Freely movable. Most joints in the body are
freely movable joints. The joint consists of the joint
capsule, articular cartilage, synovial membrane,
and synovial (joint) cavity (fig. 1-26). There are six
classifications of freely movable joints: ball-in-socket,
condyloid, gliding, hinge, pivot, and saddle joints
(fig. 1-27). These joints have much more complex
structures than the immovable and slightly movable
joints. The ends of the bones in this type of joint are
covered with a smooth layer of cartilage. The whole
joint is enclosed in a watertight sac or membrane
containing a small amount of lubricating fluid. This
lubrication enables the joint to work with little friction.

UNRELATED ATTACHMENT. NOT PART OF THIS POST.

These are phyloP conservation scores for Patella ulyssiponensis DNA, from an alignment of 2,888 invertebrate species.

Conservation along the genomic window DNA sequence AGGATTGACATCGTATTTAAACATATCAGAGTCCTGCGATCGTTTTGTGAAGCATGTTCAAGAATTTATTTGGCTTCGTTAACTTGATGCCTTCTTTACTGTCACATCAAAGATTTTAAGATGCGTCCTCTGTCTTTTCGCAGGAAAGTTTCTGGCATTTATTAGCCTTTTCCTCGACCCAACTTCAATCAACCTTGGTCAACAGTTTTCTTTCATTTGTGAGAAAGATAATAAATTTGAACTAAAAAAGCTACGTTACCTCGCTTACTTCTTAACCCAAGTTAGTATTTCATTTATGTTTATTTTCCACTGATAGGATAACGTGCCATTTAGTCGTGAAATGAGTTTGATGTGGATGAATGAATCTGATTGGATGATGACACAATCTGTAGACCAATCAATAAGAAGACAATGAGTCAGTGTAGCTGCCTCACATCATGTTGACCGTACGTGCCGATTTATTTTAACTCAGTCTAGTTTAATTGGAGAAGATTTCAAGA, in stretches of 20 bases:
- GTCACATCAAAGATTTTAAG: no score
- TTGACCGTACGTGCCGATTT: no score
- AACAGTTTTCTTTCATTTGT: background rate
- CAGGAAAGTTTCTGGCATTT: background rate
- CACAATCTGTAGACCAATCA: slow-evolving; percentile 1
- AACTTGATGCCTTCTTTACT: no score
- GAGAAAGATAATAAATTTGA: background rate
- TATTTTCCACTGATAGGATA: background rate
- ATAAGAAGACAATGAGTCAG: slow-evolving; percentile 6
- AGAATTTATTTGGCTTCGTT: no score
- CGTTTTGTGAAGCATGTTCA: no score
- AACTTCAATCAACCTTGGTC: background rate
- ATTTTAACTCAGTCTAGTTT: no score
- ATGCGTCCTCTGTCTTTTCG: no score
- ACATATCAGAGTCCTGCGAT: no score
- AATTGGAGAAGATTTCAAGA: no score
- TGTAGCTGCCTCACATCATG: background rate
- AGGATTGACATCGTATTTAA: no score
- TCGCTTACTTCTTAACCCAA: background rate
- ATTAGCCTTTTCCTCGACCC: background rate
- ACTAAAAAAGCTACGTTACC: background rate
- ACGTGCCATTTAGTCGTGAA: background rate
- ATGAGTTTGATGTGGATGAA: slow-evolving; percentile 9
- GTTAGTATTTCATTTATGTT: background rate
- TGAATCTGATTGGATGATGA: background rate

Ligaments (cords or sheets of connective tissue) reach
across the joints from one bone to another and keep the
bone stable. When ligaments are torn, we call the injury
a sprain; when bones are out of place, we refer to this as
a dislocation; and when bones are chipped or broken,
the injury is called a fracture.
TYPES OF JOINT MOVEMENTS
Joint movements are generally divided into four
types: gliding, angular, rotation, and circumduction.
Gliding is the simplest type of motion. It is one
surface moving over another without any rotary or
angular motion. This motion exists between two
Angular motion decreases or increases the angle
between two adjoining bones. The more common
types of angular motion are as follows:
Flexionbending the arm or leg.
Extensionstraightening or unbending, as in
straightening the forearm, leg, or fingers.
Abductionmoving an extremity away from
Adductionbringing an extremity toward the
Rotation is a movement in which the bone moves
around a central point without being displaced, such as
turning the head from side to side.
Figure 1-26.Example of immovable, slightly movable, and freely movable joints.